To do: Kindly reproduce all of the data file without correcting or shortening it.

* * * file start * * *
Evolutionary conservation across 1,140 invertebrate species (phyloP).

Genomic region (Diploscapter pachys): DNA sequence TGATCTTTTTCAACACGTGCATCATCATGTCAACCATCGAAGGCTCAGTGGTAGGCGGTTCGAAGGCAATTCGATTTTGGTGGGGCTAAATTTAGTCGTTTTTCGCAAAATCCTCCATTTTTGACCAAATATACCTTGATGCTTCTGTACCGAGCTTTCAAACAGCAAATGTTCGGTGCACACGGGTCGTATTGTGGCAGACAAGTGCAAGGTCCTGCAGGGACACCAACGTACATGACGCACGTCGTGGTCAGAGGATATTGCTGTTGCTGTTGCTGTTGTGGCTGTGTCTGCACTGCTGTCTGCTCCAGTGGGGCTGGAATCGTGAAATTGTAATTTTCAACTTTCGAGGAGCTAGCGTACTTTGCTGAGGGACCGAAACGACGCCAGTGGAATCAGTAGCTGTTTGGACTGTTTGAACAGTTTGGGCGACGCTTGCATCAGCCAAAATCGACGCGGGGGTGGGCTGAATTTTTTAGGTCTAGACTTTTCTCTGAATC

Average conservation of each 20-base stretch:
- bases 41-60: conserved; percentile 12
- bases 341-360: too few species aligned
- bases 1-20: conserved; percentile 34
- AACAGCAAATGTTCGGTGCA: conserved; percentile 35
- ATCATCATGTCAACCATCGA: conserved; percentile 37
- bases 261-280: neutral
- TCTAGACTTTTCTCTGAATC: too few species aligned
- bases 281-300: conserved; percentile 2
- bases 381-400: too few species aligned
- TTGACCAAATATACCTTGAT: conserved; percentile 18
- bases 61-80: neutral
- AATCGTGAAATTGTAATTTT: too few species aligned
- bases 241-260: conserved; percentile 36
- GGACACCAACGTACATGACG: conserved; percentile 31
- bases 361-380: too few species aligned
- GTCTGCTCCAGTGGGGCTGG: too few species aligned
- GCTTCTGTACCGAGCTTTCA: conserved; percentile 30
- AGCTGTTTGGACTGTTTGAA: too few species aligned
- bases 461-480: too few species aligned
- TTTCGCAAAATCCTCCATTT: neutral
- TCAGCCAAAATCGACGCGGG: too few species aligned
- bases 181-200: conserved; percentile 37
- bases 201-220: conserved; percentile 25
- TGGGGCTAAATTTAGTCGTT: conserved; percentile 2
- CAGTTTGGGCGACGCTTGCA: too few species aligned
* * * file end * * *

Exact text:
Evolutionary conservation across 1,140 invertebrate species (phyloP).

Genomic region (Diploscapter pachys): DNA sequence TGATCTTTTTCAACACGTGCATCATCATGTCAACCATCGAAGGCTCAGTGGTAGGCGGTTCGAAGGCAATTCGATTTTGGTGGGGCTAAATTTAGTCGTTTTTCGCAAAATCCTCCATTTTTGACCAAATATACCTTGATGCTTCTGTACCGAGCTTTCAAACAGCAAATGTTCGGTGCACACGGGTCGTATTGTGGCAGACAAGTGCAAGGTCCTGCAGGGACACCAACGTACATGACGCACGTCGTGGTCAGAGGATATTGCTGTTGCTGTTGCTGTTGTGGCTGTGTCTGCACTGCTGTCTGCTCCAGTGGGGCTGGAATCGTGAAATTGTAATTTTCAACTTTCGAGGAGCTAGCGTACTTTGCTGAGGGACCGAAACGACGCCAGTGGAATCAGTAGCTGTTTGGACTGTTTGAACAGTTTGGGCGACGCTTGCATCAGCCAAAATCGACGCGGGGGTGGGCTGAATTTTTTAGGTCTAGACTTTTCTCTGAATC

Average conservation of each 20-base stretch:
- bases 41-60: conserved; percentile 12
- bases 341-360: too few species aligned
- bases 1-20: conserved; percentile 34
- AACAGCAAATGTTCGGTGCA: conserved; percentile 35
- ATCATCATGTCAACCATCGA: conserved; percentile 37
- bases 261-280: neutral
- TCTAGACTTTTCTCTGAATC: too few species aligned
- bases 281-300: conserved; percentile 2
- bases 381-400: too few species aligned
- TTGACCAAATATACCTTGAT: conserved; percentile 18
- bases 61-80: neutral
- AATCGTGAAATTGTAATTTT: too few species aligned
- bases 241-260: conserved; percentile 36
- GGACACCAACGTACATGACG: conserved; percentile 31
- bases 361-380: too few species aligned
- GTCTGCTCCAGTGGGGCTGG: too few species aligned
- GCTTCTGTACCGAGCTTTCA: conserved; percentile 30
- AGCTGTTTGGACTGTTTGAA: too few species aligned
- bases 461-480: too few species aligned
- TTTCGCAAAATCCTCCATTT: neutral
- TCAGCCAAAATCGACGCGGG: too few species aligned
- bases 181-200: conserved; percentile 37
- bases 201-220: conserved; percentile 25
- TGGGGCTAAATTTAGTCGTT: conserved; percentile 2
- CAGTTTGGGCGACGCTTGCA: too few species aligned